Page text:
Agnieszka Holland Warns That Streaming Could Become “Big Black Hole” Where Indie Films “Vanish” – Cannes

Agnieszka Holland
Agnieszka Holland AP

European Film Academy president and prominent filmmaker Agnieszka Holland launched a rallying call for the independent biz today during a Cannes Marche panel, and also cautioned about the influence of algorithm-driven streaming services.

Appearing virtually via video link, Holland said she was happy that the streamers were growing because of the finance and distribution opportunities they provide, but added that she was also “afraid” that platforms, which were growing pre-pandemic and have gained strength in this period, will “overgrow” theatrical cinema.

“They have become some kind of non-curated, big black hole where our more fragile and personal products can disappear and vanish,” she warned indie filmmakers. “The platforms are great but they’re not curated, they’re curated only by the algorithms. We need the real curators, the festivals, academies, critics. We need producers who will fight for a voice that is unique, rare, ambitious and challenging.”

“We have to ask ourselves how much our audience, societies, countries, ourselves, need cinema which has this very strong identity. I’m sure that we need it,” she asserted. “I’m sure that we cannot replace the experience of finding movies and TV on platforms with the strong experience of being together and watching in dark room, united by common emotions.”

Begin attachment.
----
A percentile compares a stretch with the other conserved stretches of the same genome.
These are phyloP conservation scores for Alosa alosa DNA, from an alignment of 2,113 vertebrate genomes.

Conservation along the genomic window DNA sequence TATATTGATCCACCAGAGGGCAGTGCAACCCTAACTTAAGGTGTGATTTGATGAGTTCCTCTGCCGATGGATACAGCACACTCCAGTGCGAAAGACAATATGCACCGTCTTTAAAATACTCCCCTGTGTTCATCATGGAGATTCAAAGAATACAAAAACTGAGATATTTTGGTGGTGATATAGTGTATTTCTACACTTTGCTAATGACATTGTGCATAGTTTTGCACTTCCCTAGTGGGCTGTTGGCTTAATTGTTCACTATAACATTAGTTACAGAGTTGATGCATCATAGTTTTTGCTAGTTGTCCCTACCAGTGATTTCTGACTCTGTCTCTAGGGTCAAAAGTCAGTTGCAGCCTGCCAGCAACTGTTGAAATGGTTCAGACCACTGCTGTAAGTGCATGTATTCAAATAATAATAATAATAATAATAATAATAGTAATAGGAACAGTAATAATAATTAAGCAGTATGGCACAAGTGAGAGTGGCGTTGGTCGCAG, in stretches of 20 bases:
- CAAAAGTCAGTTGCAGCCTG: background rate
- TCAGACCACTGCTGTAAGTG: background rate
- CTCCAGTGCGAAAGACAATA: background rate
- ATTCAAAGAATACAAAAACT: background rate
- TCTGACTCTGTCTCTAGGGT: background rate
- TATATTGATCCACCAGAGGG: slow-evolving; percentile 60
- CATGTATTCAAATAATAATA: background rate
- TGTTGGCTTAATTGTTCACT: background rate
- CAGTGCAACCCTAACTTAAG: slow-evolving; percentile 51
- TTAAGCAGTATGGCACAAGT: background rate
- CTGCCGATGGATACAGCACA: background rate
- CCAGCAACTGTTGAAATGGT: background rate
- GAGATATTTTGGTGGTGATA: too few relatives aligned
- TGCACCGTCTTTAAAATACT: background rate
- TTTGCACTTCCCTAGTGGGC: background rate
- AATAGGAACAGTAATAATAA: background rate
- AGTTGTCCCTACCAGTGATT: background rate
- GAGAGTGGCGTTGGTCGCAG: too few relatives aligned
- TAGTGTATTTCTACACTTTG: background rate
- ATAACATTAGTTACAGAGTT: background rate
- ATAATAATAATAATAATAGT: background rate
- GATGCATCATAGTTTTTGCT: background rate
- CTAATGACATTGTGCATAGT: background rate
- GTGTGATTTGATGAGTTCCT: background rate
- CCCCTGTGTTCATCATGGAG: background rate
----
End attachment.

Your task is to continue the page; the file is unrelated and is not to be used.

Holland acknowledged how tricky it is to find financing, or distribution that gives a film a chance to reach audiences across Europe, outside of the platforms at the moment, but said that she believes audiences will come back to theaters once the pandemic recedes and that they need indie films “more than ever”.

Speaking at the same event, though in person in Cannes, powerhouse producer Martin Moszkowicz of Constantin Film took a slightly differing view.

“We’re not attacked by streamers, we’re attacked by a virus. The virus is the reason that theaters had to shut down. Streamers are not our enemies, we work with them regularly, they’re smart people,” he said. “I don’t want to contradict Mrs Holland, it’s all correct what she said, but it’s not all about algorithms, they are people who love what we are all about. I don’t see them as an enemy. There is lots of data that shows that people who use steamers a lot go to the movies a lot, if they can.”

“The situation is not good at the moment but it will get better. The virus is not going to go away. We will have to find a way to live with it,” he added, but noted that theaters are re-opening across Europe and, while various restrictions such as masks are a challenge, early numbers were “very encouraging”.

This article was printed from